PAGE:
The problem with this comic is that it’s been done before. I know what you’re thinking and yes, it’s an original spin on a played out equation but the fact is, it’s still a played out equation.
Pull?: I want to say yes, but only for the panel that reads:
Fineas Sproule: “We’ll be in an area where there is an abundance of whores…”
Billy the Kid: “I’M IN!”
Now that I’ve ruined that for you, don’t bother.
The Calling: Cthuhlu Chronicles #3
Written by Johanna Stokes & Michael Alan Nelson
Art by Christopher Possenti
Annie says: Cthulhu Chronicles #2 was wordy and it seems that CthuIhu Chronicles #3 is even more wordy. I was hoping that this issue would retreat to the same vein as the first issue but it seems to have gone off the deep end. To the point where this new character, Stefano, has now confused not only me but all of the other characters in the story as well.
From what I could pull from this issue, The Dreamer was part of an experimental pharmaceutical experiment done by the same company that Clay works for. Then, Clay and Stefano go back to the pharmaceutical company to get more information and end up recruiting two more people to try and stop The Dreamer. So that’s what happened in this comic but it seemed like more information because of a lot of nonsensical banter? It was almost as if the author was trying to make it more than it was. A little disappointing.
Pull?: If you liked the first two issues, might as well. If not, I have a feeling it’s all going to be explained better in the 4th issue.
Dawn: Not To Touch The Earth
Writing and Art by Joseph Michael Linsner
Chris says: The character of Dawn is the goddess of birth and rebirth, as old as life itself, and as such is always painted by creator Joseph Michael Linsner in the most sexually suggestive manner possible. As a goddess, her actions often revolve around taking lovers and fulfilling her archetypal role. Here, this plays out through an old celtic myth, with Dawn representing a Faerie queen.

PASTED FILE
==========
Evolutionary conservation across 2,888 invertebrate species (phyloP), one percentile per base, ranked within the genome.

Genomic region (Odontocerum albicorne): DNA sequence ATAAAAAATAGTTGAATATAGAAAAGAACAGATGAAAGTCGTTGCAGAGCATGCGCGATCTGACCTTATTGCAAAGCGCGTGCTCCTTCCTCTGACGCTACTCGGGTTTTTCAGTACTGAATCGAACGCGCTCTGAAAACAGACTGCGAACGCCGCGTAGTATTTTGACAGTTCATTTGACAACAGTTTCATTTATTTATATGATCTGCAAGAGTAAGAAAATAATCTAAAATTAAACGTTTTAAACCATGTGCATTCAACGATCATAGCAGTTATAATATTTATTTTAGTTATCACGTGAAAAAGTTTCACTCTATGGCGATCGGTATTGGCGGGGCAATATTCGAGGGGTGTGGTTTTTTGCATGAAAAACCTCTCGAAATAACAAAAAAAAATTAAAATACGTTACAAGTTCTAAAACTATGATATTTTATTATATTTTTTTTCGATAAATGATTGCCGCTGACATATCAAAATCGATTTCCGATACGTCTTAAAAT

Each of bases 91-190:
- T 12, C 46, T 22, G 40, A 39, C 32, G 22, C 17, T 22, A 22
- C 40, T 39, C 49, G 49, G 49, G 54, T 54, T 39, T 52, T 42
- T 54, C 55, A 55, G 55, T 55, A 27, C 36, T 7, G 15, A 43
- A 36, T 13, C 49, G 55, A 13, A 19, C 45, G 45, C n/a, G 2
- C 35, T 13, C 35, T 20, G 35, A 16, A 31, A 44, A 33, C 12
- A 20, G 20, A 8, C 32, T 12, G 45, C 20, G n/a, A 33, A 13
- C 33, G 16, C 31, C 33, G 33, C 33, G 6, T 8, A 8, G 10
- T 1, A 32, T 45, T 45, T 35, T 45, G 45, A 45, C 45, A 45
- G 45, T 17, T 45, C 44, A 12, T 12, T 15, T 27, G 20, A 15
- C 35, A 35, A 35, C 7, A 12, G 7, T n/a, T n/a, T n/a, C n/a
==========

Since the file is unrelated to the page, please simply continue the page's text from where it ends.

The role that Dawn plays in the myth is outdated in the present day and gives Dawn’s actions in Not To Touch The Earth an uncomfortable subtext that I’m not sure was intended. The story begins with an office worker named Darian coming upon a captive Dawn in the woods. He is told to “be a man” by Dawn (a sentiment echoed a few pages before by an awful co-worker) and urged to kill the monster holding her. After that, they step into a dream realm and make love. As one might expect from stories involving Faerie, Darrian eventually meets his end because of his attraction to Dawn, although that end comes off pretty awkwardly.
It’s all very squicky. Dawn chooses her lovers, but otherwise fills a subservient lover/male wish-fulfillment role, while Darrian is given little to no agency of his own. Nobody’s represented at their best here, and you end up feeling as if you’ve just read an illustrated romance paperback.
The art involving Dawn is, as one expects from Linsner, lusciously detailed. (It’s not hard to see why there are Dawn lookalike contests every year at Dragon*Con.) The story itself is forgettable, which, considering that Dawn books are rare releases, must be frustrating for existing fans.
Pull?: Only if you’re already a fan. The main attraction is more Dawn art, and while there are some great pin-ups at the end of the book, there’s just not enough to justify the $6 price tag for a newcomer.
Daytripper #10 (of 10)
Writing and Art by Fabio Moon & Gabriel Bá
(DC Comics / Vertigo)
Chris says: Damn. I wish I’d picked this title up when it started. Daytripper is a ten issue story written and drawn by twin brothers Fabio Moon and Gabriel Bá that picks out ten moments from the life of one man (Brás) and offers them up in service to a central theme: death and the continuation of life. Each issue is meant as a stand-alone story, though reading the entire series is an undoubtedly richer experience.